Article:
To recreate each song, the band often put together mock versions with digital strings for a rough sketch of what they think a track could become. They send those drafts over to Nicholas Buc – the conductor/arranger who worked with Birds of Tokyo for their 2021 shows, and is on board again this year – who then develops the ballpark ideas for the symphony stage. Buc and the band workshop from there, but Spark says they have a “simpatico” relationship that makes collaboration easy. “Nine times out of 10, everything we sent him came back as a thumbs up,” he says.

And Spark has ultimate faith in the orchestras he is handing his work over to. “We have so much trust in the fantastic conductors and Australia’s best players, so it allows you to relax … I mean, these people are way better musicians than we are – way better!” he laughs. “So we’re just trying to be the ones to not [mess] up their work, you know?”

MSO Birds of Tokyo 2021 credit Mark Gambino 8707

While the whole of the collaboration process is highly rewarding, revisiting old songs can initially be daunting. It plunges Spark back into the situation in which he first wrote a song – remembering, say, the break-up or breakthrough it was penned about. As well as reliving that emotion, the process can make him critical of previous artistic choices, be it the sound of a bassline or lyrical decision. But once it’s done, hearing what Buc has come up with is “overwhelming” – in a good way. “You get to sit back and listen to this enormous world around the work that you've written… it’s really quite emotional hearing that stuff,” he says.

Reimagined songs can go in all different directions. In 2021, Buc transformed a track called Brace into dark, filmic work with a “full Batman vibe”. Another song, Unbreakable, was made bigger, grander and more festive with energetic strings. And on their 2020 cut Greatest Mistakes, the band stripped everything back to just vocalist Ian Kenny singing, Spark on acoustic guitar and the first violin doing some “really Irish fiddle stuff” at the front and centre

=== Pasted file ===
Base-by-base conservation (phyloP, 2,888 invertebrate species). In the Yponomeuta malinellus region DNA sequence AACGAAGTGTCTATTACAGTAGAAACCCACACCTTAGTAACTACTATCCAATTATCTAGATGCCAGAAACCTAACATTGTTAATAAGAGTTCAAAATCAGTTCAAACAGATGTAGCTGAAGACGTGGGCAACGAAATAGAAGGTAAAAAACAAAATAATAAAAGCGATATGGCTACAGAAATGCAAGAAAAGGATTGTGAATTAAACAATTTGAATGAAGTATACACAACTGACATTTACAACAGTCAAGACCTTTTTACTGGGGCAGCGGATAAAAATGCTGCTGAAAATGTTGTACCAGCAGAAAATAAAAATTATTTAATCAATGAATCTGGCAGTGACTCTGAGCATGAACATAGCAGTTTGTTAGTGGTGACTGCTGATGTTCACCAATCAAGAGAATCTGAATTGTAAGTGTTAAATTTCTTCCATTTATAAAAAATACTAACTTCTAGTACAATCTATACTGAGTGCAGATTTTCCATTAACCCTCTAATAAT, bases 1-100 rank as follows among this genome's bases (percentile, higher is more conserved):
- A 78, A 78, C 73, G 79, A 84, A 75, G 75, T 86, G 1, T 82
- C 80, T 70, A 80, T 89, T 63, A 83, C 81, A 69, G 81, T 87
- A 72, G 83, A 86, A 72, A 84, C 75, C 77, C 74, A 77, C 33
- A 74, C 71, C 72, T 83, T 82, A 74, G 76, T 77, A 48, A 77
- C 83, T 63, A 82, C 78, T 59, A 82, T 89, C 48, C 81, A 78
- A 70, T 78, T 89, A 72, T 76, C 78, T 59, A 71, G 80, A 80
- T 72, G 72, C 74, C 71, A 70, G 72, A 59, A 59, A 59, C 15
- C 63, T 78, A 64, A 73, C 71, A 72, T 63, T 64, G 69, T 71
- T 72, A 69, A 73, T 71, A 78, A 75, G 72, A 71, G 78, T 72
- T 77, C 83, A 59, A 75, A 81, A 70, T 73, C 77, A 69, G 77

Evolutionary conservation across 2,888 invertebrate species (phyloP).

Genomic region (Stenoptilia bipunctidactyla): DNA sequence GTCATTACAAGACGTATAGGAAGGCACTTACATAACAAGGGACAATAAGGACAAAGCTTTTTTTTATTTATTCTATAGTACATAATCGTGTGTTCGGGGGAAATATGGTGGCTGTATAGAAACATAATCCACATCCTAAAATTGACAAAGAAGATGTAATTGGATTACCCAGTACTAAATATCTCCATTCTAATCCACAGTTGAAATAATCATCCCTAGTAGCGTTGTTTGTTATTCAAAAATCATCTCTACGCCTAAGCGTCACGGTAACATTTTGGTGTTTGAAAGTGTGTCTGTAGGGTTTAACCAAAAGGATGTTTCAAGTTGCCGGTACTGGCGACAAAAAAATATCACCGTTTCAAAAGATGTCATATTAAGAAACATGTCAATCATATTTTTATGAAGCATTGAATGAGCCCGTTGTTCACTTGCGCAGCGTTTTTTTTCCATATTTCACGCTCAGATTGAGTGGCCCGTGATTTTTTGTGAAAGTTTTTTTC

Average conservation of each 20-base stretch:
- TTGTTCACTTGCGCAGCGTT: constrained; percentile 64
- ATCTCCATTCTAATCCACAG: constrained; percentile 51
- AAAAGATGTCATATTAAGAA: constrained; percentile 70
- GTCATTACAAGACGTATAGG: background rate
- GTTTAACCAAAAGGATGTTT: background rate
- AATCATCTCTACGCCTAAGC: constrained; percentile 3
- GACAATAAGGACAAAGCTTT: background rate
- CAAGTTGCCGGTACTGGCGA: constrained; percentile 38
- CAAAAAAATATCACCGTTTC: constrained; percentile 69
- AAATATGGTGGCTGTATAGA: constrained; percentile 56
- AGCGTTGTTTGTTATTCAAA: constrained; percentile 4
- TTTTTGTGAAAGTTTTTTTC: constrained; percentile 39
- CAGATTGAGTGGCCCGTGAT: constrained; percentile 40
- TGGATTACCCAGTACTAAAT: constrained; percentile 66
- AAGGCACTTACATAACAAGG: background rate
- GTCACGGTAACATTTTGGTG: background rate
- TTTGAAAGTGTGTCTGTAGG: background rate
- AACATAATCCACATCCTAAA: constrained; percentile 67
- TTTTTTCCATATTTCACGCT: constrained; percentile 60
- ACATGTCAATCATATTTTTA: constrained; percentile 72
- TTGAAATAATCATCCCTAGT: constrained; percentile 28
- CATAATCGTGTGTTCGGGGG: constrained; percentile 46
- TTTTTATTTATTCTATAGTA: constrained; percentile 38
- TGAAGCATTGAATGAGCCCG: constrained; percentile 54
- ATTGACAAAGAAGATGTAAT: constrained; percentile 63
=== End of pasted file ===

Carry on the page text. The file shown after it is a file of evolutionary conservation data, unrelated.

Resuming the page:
of the stage.

WASO Birds of Tokyo Perth Concert Hall 140121 71

But don’t expect the same set list in September – the vision for this year’s show is to deliver something evolved and even bigger than before. “We need to give people new experiences and a more developed version of what we've done before,” says Spark. “This time around, we really want to see how much we can turn our catalogue into an incredibly dynamic film – see how much of a blockbuster we can make. The idea is to present works in a way for the people who know them, there’s some sort of familiarity. But it’s also our job and artistic licence to present the songs in a way that’s hopefully even more beautiful and interesting than the way they know them.”

Spark is excited to spend the coming months dreaming big with Buc and the Melbourne Symphony Orchestra. He’s happy to be one of the rare contemporary acts to truly embrace the potential of working with orchestras. “We’d do it forever if we could,” he says. “The sheer joy and power and spirituality of music in that format – when it all comes together, it’s just spine-chilling. And we’re not separate from the audience or the orchestra – we’re right in the middle of it. We literally set up in the middle of the orchestra. Being in the centre of that energy, but then also just being able to sit back and see the effect that the full symphony has on the audience – it melts the bloody heart, I tell you. It’s amazing.”

2023 Birds Of Tokyo 1200X800

Birds of Tokyo x MSO

21-23 September 2023
Arts Centre Melbourne, Hamer Hall